A robot arm can be repaired, a human arm is incomparably more at risk. While in the past the machines were therefore kept safe, today intelligent solutions directly on the robot even enable hazard-free mutual contact. The key is powerful sensors and cameras that not only allow detailed assembly tasks but also ensure that the cobot does not injure the human. In the event of unwanted contact, for example, the robot can automatically slow down its speed, reduce its radius of action or even stop in an emergency by means of an algorithm.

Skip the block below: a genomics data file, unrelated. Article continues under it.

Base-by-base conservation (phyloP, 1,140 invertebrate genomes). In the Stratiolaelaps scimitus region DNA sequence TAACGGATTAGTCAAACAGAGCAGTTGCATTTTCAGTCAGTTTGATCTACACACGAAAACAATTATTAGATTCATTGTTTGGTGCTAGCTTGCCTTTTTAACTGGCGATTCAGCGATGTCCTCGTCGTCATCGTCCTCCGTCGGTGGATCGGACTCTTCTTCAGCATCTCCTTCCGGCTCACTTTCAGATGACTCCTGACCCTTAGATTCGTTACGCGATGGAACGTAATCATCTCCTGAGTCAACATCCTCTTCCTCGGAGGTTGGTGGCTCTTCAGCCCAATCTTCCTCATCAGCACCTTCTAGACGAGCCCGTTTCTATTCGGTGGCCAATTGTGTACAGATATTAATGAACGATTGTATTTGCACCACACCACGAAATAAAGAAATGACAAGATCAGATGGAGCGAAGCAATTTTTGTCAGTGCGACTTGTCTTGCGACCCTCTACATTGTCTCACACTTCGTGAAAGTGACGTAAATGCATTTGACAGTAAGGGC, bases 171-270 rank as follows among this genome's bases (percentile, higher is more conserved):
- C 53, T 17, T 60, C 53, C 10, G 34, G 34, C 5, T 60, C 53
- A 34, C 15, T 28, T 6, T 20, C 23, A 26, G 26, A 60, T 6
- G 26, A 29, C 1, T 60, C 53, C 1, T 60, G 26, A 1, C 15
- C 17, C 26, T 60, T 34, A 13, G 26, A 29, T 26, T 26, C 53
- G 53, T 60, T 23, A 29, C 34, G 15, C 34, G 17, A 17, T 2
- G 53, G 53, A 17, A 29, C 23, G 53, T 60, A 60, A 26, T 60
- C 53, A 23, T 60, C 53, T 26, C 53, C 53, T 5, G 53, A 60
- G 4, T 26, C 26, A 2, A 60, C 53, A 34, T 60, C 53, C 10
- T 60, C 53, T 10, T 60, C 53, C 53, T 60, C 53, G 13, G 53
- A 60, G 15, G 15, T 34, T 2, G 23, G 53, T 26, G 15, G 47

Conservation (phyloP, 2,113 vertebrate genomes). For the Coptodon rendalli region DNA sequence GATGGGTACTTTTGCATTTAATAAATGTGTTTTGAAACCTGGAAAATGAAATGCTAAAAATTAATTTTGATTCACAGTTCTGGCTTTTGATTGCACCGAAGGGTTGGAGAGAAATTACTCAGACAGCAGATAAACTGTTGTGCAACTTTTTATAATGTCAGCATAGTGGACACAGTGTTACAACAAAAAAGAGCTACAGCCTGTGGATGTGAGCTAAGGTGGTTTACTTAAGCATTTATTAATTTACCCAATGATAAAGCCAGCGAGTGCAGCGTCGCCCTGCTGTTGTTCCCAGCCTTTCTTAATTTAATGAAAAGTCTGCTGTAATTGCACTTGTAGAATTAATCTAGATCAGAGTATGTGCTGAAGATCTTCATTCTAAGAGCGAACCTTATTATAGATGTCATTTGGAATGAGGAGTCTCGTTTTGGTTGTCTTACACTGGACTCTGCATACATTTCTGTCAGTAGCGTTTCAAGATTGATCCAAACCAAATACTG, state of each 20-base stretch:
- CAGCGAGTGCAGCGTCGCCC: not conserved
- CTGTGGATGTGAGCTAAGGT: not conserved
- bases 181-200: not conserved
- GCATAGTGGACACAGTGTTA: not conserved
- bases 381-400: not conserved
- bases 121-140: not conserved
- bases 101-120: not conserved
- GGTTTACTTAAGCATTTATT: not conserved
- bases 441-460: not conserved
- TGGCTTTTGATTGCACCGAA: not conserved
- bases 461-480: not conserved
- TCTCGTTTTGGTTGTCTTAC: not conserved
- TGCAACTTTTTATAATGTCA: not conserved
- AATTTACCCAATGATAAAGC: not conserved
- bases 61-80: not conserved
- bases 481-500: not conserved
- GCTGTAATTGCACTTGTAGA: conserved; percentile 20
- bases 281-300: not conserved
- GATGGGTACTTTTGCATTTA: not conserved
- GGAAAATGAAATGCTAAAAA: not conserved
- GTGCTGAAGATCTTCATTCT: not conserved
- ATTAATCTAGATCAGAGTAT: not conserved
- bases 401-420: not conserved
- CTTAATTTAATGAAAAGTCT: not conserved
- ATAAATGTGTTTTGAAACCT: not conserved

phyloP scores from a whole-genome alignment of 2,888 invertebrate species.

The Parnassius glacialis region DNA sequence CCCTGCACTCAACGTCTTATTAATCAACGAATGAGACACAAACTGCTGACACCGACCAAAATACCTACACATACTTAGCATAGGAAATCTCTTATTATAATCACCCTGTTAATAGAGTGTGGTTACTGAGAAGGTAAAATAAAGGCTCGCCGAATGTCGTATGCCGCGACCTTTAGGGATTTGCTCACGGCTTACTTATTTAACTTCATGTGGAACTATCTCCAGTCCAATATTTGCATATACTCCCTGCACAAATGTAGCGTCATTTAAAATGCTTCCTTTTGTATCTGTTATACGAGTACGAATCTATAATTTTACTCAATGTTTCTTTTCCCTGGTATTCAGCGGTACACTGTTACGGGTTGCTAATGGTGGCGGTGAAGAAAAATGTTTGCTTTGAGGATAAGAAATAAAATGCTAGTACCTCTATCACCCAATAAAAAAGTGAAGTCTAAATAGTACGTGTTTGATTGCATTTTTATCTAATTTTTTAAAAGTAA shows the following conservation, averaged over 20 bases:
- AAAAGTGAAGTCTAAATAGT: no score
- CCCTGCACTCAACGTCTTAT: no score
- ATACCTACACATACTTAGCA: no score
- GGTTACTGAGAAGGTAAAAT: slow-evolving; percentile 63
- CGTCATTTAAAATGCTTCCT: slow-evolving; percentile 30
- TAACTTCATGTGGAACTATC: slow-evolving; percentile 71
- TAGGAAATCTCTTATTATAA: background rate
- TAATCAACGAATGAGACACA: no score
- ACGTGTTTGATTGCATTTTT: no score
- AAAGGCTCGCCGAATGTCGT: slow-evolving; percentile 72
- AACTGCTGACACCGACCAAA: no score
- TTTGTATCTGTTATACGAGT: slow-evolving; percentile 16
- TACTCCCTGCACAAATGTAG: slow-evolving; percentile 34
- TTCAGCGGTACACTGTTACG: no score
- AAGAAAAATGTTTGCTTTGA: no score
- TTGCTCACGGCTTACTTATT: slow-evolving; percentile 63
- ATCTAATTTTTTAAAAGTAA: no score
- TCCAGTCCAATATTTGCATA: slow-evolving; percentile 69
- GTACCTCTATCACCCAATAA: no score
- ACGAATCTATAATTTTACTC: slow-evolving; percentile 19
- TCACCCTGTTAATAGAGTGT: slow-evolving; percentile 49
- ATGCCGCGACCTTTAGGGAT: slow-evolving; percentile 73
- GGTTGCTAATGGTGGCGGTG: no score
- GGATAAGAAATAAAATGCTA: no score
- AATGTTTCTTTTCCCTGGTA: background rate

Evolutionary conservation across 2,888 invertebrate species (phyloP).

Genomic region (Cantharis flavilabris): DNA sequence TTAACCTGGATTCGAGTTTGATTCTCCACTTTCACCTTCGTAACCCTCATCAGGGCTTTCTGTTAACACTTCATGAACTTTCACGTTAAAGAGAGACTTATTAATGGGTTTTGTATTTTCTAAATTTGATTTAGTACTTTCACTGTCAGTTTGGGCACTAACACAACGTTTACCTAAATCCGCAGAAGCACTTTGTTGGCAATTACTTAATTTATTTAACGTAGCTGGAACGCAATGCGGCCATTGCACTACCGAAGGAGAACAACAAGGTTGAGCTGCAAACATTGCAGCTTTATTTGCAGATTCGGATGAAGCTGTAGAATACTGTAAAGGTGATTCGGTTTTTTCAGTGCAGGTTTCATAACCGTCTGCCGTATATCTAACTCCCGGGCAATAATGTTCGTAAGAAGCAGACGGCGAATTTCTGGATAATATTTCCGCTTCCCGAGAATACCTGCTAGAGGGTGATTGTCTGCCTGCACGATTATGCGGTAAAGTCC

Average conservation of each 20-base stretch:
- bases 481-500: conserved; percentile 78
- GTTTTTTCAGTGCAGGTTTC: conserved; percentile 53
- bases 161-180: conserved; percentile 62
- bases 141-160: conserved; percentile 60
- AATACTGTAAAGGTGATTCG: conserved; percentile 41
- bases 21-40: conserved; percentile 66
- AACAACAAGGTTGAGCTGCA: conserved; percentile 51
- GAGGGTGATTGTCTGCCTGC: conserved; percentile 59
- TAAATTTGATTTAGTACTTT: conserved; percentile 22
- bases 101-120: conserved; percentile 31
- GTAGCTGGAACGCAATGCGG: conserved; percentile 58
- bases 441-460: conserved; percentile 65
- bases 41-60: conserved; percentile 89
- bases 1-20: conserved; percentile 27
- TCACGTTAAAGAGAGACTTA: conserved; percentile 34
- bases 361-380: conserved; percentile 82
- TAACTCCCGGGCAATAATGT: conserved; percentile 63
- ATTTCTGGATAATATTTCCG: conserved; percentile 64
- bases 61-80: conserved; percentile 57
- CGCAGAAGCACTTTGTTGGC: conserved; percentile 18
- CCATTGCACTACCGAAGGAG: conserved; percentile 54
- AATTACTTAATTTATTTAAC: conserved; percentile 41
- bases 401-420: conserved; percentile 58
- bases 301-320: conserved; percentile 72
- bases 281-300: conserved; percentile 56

Manufacturers of robots, such as ABB or Kuka, are also working on learning systems for their products. For example, by interacting with their human colleagues, the cobots are supposed to learn from them, to correctly assess dynamic movements in the production area and to draw conclusions about their behavior. The aim is to give the robot the freedom to move as quickly and energy-efficiently as possible while at the same time complying with stringent safety requirements. Work is also already underway on intelligent automatic guided vehicles (AGVs) in the field of intralogistics. If an unexpected obstacle gets in the way of these – for example, a human being on the way to his or her lunch break – then it’s “STOP!”, which abruptly ends a transport process. Artificially intelligent AGVs, on the other hand, attempt to predict the behavior of moving objects through independent learning and react accordingly. Be it by slowing down or taking evasive action. For a safe coexistence.
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